The old enemies: Catholic and Protestant in nineteenth-century English culture,
Cambridge, UK, Cambridge University Press, 368pp.
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Divisions between Catholics and Protestants have been a feature of English history since the Reformation. Even into the industrial nineteenth century, age-old theological disagreements were the cause of religious and cultural conflicts. The Old Enemies asks why these ancient divisions were so deep, why they continued into the nineteenth century and how novelists and poets, theologians and preachers, historians and essayists reinterpreted the religious debates. Michael Wheeler, a leading authority on the literature and theology of the period, explains how each side misunderstood the other's deeply held beliefs about history, authority, doctrine and spirituality, and, conversely, how these theological conflicts were a source of inspiration and creativity in the arts. This wide-ranging, well-illustrated study sheds much new light on nineteenth-century history, literature and religion.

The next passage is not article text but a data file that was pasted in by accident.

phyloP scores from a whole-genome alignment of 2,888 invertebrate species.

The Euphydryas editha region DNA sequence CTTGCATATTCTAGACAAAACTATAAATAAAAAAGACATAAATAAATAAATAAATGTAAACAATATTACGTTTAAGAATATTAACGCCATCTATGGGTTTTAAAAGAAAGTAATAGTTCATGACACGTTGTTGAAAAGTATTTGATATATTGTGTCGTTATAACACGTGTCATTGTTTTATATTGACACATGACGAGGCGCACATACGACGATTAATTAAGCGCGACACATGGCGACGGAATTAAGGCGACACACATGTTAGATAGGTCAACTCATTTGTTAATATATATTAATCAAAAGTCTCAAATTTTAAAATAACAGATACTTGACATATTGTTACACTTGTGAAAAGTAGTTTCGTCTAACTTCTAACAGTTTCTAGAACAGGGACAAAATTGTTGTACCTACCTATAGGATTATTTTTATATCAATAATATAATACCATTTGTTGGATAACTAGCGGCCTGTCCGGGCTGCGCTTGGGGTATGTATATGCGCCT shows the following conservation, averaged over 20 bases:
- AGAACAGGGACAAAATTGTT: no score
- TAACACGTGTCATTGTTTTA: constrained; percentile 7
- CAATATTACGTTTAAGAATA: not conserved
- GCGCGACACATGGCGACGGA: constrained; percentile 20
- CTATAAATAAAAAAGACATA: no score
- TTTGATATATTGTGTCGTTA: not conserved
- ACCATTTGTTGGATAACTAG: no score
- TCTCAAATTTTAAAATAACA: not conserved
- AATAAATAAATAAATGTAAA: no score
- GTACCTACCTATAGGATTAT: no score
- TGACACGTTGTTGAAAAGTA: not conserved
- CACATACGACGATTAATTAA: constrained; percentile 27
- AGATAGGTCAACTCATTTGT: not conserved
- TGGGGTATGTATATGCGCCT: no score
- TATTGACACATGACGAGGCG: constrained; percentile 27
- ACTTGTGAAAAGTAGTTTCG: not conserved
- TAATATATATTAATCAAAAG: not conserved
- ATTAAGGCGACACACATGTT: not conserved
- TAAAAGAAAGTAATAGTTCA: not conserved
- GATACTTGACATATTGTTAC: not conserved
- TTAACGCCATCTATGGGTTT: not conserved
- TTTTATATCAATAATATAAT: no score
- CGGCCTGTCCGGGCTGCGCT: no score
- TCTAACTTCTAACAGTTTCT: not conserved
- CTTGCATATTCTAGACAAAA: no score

• A wide-ranging interdisciplinary overview of the Catholic-Protestant conflict in Victorian England • Examines in depth how nineteenth-century writers were inspired by religious controversies • Author is a leading scholar in the field of literature and religion in the period
1. Introduction: 'Papal aggression'; Part I. Bloody Histories: 2. On the origin of churches; 3. England drawn and quartered; 4. Jacobite claims and London mobs; Part II. Creeds and Crises: 5. The fortress of Christianity; 6. Out of the war of tongues; 7. Authority on the rocks; Part III. Cultural Spaces: 8. Maiden and mother; 9. Liberalism and dogma; 10. Painful epiphanies; Bibliography; Index.
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